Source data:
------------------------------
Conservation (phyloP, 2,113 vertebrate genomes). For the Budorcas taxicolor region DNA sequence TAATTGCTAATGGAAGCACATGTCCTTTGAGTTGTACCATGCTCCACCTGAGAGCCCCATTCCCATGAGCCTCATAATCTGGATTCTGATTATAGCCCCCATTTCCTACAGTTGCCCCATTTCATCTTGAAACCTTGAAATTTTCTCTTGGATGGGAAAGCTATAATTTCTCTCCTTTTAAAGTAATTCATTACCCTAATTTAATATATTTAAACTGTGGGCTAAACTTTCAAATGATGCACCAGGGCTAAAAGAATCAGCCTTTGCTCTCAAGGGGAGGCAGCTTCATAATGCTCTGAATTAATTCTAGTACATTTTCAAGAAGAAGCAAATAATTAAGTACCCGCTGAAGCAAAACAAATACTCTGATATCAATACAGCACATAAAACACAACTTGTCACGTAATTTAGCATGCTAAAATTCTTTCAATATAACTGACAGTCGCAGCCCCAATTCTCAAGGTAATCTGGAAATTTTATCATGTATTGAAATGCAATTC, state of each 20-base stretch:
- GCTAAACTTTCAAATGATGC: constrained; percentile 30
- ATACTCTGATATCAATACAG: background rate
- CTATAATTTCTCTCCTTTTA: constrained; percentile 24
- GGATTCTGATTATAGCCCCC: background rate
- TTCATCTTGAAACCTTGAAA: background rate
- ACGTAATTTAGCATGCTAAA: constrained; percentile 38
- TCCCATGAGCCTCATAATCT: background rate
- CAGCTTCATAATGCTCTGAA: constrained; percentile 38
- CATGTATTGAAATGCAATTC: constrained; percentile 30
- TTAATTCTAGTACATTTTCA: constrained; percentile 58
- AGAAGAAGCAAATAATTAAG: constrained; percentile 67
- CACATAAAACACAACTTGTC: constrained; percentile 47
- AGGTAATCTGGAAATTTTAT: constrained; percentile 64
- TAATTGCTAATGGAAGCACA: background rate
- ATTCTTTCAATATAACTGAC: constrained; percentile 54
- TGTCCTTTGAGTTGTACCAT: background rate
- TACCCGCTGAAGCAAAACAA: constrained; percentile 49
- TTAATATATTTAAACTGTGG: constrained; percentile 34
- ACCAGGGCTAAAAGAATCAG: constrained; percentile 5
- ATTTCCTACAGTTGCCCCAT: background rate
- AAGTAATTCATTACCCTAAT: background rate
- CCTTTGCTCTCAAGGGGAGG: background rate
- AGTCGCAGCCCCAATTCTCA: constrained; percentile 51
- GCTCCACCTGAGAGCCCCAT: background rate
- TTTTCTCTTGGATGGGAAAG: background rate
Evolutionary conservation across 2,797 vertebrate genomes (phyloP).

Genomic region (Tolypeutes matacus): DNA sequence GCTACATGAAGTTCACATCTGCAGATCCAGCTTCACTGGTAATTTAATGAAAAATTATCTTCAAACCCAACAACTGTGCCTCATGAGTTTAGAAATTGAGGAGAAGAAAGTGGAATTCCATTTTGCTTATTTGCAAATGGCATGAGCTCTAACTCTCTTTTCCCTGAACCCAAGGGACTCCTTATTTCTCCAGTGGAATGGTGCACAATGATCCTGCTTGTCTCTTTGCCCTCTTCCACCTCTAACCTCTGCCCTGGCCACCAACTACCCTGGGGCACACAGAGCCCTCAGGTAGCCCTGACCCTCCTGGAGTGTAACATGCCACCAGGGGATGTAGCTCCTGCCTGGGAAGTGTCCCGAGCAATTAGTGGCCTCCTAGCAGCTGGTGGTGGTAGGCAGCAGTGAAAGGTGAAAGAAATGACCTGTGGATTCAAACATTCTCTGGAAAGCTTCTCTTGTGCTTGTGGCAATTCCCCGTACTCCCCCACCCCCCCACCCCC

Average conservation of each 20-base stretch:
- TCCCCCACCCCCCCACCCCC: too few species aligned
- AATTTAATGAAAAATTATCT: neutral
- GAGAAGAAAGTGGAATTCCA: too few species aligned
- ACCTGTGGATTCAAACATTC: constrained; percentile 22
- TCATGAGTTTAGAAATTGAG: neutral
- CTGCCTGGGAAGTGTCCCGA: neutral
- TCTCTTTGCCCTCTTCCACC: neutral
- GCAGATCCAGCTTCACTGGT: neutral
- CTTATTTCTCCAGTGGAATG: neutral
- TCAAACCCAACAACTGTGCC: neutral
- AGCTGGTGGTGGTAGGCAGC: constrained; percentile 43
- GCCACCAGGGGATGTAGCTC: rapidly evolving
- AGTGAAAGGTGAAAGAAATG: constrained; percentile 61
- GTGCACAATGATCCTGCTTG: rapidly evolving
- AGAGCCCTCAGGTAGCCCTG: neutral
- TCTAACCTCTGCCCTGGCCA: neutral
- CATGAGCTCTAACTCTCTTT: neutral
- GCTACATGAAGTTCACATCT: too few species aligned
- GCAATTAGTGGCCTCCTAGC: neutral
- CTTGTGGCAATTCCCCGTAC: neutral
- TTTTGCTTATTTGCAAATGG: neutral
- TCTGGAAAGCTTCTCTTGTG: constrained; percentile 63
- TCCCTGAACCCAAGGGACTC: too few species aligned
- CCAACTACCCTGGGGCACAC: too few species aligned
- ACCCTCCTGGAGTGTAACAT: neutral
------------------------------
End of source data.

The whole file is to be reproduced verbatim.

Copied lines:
Conservation (phyloP, 2,113 vertebrate genomes). For the Budorcas taxicolor region DNA sequence TAATTGCTAATGGAAGCACATGTCCTTTGAGTTGTACCATGCTCCACCTGAGAGCCCCATTCCCATGAGCCTCATAATCTGGATTCTGATTATAGCCCCCATTTCCTACAGTTGCCCCATTTCATCTTGAAACCTTGAAATTTTCTCTTGGATGGGAAAGCTATAATTTCTCTCCTTTTAAAGTAATTCATTACCCTAATTTAATATATTTAAACTGTGGGCTAAACTTTCAAATGATGCACCAGGGCTAAAAGAATCAGCCTTTGCTCTCAAGGGGAGGCAGCTTCATAATGCTCTGAATTAATTCTAGTACATTTTCAAGAAGAAGCAAATAATTAAGTACCCGCTGAAGCAAAACAAATACTCTGATATCAATACAGCACATAAAACACAACTTGTCACGTAATTTAGCATGCTAAAATTCTTTCAATATAACTGACAGTCGCAGCCCCAATTCTCAAGGTAATCTGGAAATTTTATCATGTATTGAAATGCAATTC, state of each 20-base stretch:
- GCTAAACTTTCAAATGATGC: constrained; percentile 30
- ATACTCTGATATCAATACAG: background rate
- CTATAATTTCTCTCCTTTTA: constrained; percentile 24
- GGATTCTGATTATAGCCCCC: background rate
- TTCATCTTGAAACCTTGAAA: background rate
- ACGTAATTTAGCATGCTAAA: constrained; percentile 38
- TCCCATGAGCCTCATAATCT: background rate
- CAGCTTCATAATGCTCTGAA: constrained; percentile 38
- CATGTATTGAAATGCAATTC: constrained; percentile 30
- TTAATTCTAGTACATTTTCA: constrained; percentile 58
- AGAAGAAGCAAATAATTAAG: constrained; percentile 67
- CACATAAAACACAACTTGTC: constrained; percentile 47
- AGGTAATCTGGAAATTTTAT: constrained; percentile 64
- TAATTGCTAATGGAAGCACA: background rate
- ATTCTTTCAATATAACTGAC: constrained; percentile 54
- TGTCCTTTGAGTTGTACCAT: background rate
- TACCCGCTGAAGCAAAACAA: constrained; percentile 49
- TTAATATATTTAAACTGTGG: constrained; percentile 34
- ACCAGGGCTAAAAGAATCAG: constrained; percentile 5
- ATTTCCTACAGTTGCCCCAT: background rate
- AAGTAATTCATTACCCTAAT: background rate
- CCTTTGCTCTCAAGGGGAGG: background rate
- AGTCGCAGCCCCAATTCTCA: constrained; percentile 51
- GCTCCACCTGAGAGCCCCAT: background rate
- TTTTCTCTTGGATGGGAAAG: background rate
Evolutionary conservation across 2,797 vertebrate genomes (phyloP).

Genomic region (Tolypeutes matacus): DNA sequence GCTACATGAAGTTCACATCTGCAGATCCAGCTTCACTGGTAATTTAATGAAAAATTATCTTCAAACCCAACAACTGTGCCTCATGAGTTTAGAAATTGAGGAGAAGAAAGTGGAATTCCATTTTGCTTATTTGCAAATGGCATGAGCTCTAACTCTCTTTTCCCTGAACCCAAGGGACTCCTTATTTCTCCAGTGGAATGGTGCACAATGATCCTGCTTGTCTCTTTGCCCTCTTCCACCTCTAACCTCTGCCCTGGCCACCAACTACCCTGGGGCACACAGAGCCCTCAGGTAGCCCTGACCCTCCTGGAGTGTAACATGCCACCAGGGGATGTAGCTCCTGCCTGGGAAGTGTCCCGAGCAATTAGTGGCCTCCTAGCAGCTGGTGGTGGTAGGCAGCAGTGAAAGGTGAAAGAAATGACCTGTGGATTCAAACATTCTCTGGAAAGCTTCTCTTGTGCTTGTGGCAATTCCCCGTACTCCCCCACCCCCCCACCCCC

Average conservation of each 20-base stretch:
- TCCCCCACCCCCCCACCCCC: too few species aligned
- AATTTAATGAAAAATTATCT: neutral
- GAGAAGAAAGTGGAATTCCA: too few species aligned
- ACCTGTGGATTCAAACATTC: constrained; percentile 22
- TCATGAGTTTAGAAATTGAG: neutral
- CTGCCTGGGAAGTGTCCCGA: neutral
- TCTCTTTGCCCTCTTCCACC: neutral
- GCAGATCCAGCTTCACTGGT: neutral
- CTTATTTCTCCAGTGGAATG: neutral
- TCAAACCCAACAACTGTGCC: neutral
- AGCTGGTGGTGGTAGGCAGC: constrained; percentile 43
- GCCACCAGGGGATGTAGCTC: rapidly evolving
- AGTGAAAGGTGAAAGAAATG: constrained; percentile 61
- GTGCACAATGATCCTGCTTG: rapidly evolving
- AGAGCCCTCAGGTAGCCCTG: neutral
- TCTAACCTCTGCCCTGGCCA: neutral
- CATGAGCTCTAACTCTCTTT: neutral
- GCTACATGAAGTTCACATCT: too few species aligned
- GCAATTAGTGGCCTCCTAGC: neutral
- CTTGTGGCAATTCCCCGTAC: neutral
- TTTTGCTTATTTGCAAATGG: neutral
- TCTGGAAAGCTTCTCTTGTG: constrained; percentile 63
- TCCCTGAACCCAAGGGACTC: too few species aligned
- CCAACTACCCTGGGGCACAC: too few species aligned
- ACCCTCCTGGAGTGTAACAT: neutral